My long-sought and much beloved flat still remains somewhat bereft of furniture. Not for want of trying, I might add. But it seems I, and my flat, are harder to please than I imagined. The agonies I have put myself through have been long and tedious. And occasionally they have been inflicted upon others too, like my poor mother whose decorating advice I have often sought, and the colleague with whom she shares an office, who after overhearing the details of one long text and email exchange apparently screamed "Oh, just tell her to buy the bloody bed!".
Slowly I have come to realise that I may not be able to decorate from the high street alone, and I'm going to have to look further afield in my quest for furnishings. I finally tracked down my dream dining table in a vintage and antique furniture store housed in an old converted cinema out near Turnham Green. Feeling even more adventurous recently I decided to go one step further, and to embrace auctioning. But to ease myself in, and so as not to break the bank, I braved an independent auction house in nice, safe Chelsea.
The auction house sits appropriately on Lots Road, a large warehouse-like building with a shop-like front. One registers as a buyer at a high desk where one is awarded a number to bid with, then chooses a set of sliding doors either side of the desk; one leading to the antique collection of lots, and one to the more modern and, tactfully-referred to, "traditional" lots. Both storage areas connect up via a small corridor, near which is an equally small organic cafe, selling wholesome refreshments to weary bidders. As I moved between frankly hideous zebra print chase longues and rather beautiful ancient wardrobes, I spied television newsreader Natasha Kaplinsky having her baby cooed over as she sipped her tea.
The auction itself took place at one end of the traditional and modern lot storage. Between the customers assembled on the floor and a desk so high the auctioneer could have been standing on a ladder behind it, bids were barked backwards and forward. The auctioner tossed in the odd joke from time to time, pausing the flow of numbers and making everyone smile and giggle. Each lot was indicated by two roaming auction-hands who yelled "Showinghere!" next to the lot under offer, making customers jump when they appeared behind them. Bidders lounged on the lots, perched on unwanted sofas and discarded dining chairs, drinking coffee, chatting and occasionally raising cards printed with their buyer number to get involved in the action. There were couples, perfectly preened Chelsea mummies, scruffier individuals who'd obviously dashed away from house-painting to view the lots, obvious dealers who greeted each other as regular attendees, and whole families examining the lots; one couple had brought their 5 children with them, all but the tiniest of which were clad identically in bright red cardigans and green trews.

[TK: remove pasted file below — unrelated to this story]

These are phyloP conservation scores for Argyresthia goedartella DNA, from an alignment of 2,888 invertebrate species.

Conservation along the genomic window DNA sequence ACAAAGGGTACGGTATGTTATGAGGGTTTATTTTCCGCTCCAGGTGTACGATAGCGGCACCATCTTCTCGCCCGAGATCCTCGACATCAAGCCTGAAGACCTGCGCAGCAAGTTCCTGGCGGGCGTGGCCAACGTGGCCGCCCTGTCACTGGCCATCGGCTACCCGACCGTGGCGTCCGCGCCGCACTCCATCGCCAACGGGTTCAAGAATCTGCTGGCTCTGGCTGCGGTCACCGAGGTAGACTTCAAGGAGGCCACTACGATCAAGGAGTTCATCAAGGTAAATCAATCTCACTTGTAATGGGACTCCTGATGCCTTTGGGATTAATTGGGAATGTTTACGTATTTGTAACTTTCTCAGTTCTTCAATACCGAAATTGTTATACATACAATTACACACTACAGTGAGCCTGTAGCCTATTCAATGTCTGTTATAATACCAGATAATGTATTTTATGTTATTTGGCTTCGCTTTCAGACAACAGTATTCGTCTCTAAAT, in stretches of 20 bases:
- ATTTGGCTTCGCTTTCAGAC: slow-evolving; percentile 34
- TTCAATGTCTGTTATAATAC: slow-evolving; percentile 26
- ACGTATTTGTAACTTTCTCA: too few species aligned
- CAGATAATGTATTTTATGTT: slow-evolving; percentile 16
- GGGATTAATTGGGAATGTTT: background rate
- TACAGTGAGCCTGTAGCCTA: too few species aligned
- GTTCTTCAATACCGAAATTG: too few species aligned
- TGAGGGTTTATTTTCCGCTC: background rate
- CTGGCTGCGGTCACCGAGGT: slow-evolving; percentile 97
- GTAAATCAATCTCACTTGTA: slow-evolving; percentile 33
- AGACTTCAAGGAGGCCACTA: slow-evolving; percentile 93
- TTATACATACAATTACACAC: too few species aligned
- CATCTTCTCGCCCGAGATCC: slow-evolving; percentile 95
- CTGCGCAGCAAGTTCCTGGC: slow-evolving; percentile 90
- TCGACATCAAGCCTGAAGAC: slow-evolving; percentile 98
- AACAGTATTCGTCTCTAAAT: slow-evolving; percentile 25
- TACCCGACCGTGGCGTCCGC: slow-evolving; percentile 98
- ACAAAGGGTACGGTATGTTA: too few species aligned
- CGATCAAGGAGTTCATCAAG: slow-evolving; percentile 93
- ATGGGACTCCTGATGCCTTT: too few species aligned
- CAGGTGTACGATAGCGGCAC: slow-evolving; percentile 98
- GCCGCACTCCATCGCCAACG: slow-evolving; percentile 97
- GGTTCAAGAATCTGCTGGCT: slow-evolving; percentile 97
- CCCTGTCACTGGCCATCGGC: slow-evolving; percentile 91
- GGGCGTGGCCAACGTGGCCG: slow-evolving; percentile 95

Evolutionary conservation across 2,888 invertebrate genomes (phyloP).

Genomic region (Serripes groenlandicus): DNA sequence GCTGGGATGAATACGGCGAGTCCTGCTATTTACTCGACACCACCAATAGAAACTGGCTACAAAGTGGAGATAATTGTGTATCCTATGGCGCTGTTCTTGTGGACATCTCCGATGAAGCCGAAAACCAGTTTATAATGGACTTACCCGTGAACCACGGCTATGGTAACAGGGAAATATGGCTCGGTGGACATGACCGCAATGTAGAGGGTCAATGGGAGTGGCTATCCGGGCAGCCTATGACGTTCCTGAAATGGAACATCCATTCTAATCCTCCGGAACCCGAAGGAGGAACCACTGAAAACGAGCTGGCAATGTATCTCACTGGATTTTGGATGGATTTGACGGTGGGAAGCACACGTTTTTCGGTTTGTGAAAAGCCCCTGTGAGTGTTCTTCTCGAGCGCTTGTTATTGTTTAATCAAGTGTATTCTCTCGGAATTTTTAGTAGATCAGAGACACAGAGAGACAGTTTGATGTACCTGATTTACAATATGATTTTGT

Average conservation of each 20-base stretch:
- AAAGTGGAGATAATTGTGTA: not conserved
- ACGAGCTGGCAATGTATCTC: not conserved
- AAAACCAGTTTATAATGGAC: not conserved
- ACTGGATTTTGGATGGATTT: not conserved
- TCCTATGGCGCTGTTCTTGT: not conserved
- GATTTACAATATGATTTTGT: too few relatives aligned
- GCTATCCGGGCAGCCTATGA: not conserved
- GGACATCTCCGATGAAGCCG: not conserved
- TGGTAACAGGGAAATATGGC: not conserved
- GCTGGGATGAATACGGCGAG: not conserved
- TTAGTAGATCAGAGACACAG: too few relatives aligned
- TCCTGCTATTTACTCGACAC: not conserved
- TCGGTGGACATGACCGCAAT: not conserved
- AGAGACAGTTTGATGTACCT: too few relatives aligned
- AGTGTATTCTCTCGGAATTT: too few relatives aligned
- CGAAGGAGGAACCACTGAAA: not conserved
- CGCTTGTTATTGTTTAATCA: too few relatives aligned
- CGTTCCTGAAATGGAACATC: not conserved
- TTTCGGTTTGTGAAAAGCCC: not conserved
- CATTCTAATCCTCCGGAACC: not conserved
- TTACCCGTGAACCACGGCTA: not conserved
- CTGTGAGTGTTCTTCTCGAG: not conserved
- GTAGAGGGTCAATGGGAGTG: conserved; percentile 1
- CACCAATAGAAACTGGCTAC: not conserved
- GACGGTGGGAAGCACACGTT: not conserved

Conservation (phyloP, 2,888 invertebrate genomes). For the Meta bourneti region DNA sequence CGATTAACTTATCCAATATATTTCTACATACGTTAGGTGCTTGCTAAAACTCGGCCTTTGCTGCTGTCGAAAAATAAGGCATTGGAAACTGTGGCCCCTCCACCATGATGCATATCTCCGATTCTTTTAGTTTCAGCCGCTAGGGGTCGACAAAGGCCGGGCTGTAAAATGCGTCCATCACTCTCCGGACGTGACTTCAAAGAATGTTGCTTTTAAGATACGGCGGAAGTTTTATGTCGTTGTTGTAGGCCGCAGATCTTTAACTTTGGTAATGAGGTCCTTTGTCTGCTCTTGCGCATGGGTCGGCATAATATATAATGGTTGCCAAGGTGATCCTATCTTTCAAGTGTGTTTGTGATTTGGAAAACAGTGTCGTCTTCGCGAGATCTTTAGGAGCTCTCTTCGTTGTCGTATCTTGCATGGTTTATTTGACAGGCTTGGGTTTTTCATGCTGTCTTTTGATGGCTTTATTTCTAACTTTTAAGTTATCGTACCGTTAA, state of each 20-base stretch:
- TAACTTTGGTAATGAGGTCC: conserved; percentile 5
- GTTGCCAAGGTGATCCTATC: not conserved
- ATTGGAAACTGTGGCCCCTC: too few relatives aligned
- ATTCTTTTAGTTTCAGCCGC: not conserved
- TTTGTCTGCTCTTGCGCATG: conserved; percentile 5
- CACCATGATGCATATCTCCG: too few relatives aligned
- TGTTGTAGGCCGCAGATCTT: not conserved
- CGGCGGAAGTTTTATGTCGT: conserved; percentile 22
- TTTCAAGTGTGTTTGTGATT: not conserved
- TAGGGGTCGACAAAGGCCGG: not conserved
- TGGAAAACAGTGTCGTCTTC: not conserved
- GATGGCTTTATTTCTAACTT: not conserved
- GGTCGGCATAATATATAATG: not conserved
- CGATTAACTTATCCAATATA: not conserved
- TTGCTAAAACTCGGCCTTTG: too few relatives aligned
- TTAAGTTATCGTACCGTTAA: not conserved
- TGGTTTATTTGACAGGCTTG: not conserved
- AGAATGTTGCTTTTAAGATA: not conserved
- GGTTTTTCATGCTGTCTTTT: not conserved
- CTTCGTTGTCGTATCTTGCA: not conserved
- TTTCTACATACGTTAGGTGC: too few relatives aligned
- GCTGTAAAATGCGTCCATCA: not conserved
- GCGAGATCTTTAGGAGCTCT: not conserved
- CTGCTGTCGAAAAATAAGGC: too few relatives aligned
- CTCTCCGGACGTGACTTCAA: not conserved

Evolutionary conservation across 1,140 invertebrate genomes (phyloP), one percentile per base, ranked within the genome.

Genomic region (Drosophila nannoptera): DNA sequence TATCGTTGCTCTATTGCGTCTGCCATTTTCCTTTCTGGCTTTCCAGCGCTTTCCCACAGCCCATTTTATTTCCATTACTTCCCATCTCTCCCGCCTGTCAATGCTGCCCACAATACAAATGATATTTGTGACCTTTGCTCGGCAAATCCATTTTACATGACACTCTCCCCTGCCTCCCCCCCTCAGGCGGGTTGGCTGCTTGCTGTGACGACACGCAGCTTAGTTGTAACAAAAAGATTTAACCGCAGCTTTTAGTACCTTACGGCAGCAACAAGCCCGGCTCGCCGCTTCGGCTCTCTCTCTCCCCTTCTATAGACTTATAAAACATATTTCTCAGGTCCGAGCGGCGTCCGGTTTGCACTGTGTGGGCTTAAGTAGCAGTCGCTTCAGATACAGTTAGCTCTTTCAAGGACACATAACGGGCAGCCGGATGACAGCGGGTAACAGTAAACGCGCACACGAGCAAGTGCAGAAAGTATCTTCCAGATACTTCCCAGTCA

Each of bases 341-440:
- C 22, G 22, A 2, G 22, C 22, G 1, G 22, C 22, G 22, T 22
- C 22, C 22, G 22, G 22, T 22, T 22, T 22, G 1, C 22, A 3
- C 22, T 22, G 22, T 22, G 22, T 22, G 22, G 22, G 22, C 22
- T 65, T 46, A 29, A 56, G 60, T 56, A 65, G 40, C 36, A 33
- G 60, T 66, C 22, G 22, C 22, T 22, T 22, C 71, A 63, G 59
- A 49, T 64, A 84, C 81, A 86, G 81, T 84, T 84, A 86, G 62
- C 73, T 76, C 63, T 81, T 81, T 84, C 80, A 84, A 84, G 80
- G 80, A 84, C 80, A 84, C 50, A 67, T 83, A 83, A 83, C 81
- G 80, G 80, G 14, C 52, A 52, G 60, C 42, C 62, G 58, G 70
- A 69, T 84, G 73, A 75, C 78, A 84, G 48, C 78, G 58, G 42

Having firmly fixed in my mind my top limit for the sofa I, and my new flat, so needed, I was a little disappointed that online commission bids had already bumped up the bidding even before the real-time action had begun. The small sofa I had my eye on went, ironically, to a very large man, for a figure well outside its estimate, and I returned my buyer's number and left empty-handed. But I had been bitten by the bidding bug and have a strong feeling I will be back for flat-related accoutrements, or just the excellent people-watching, soon.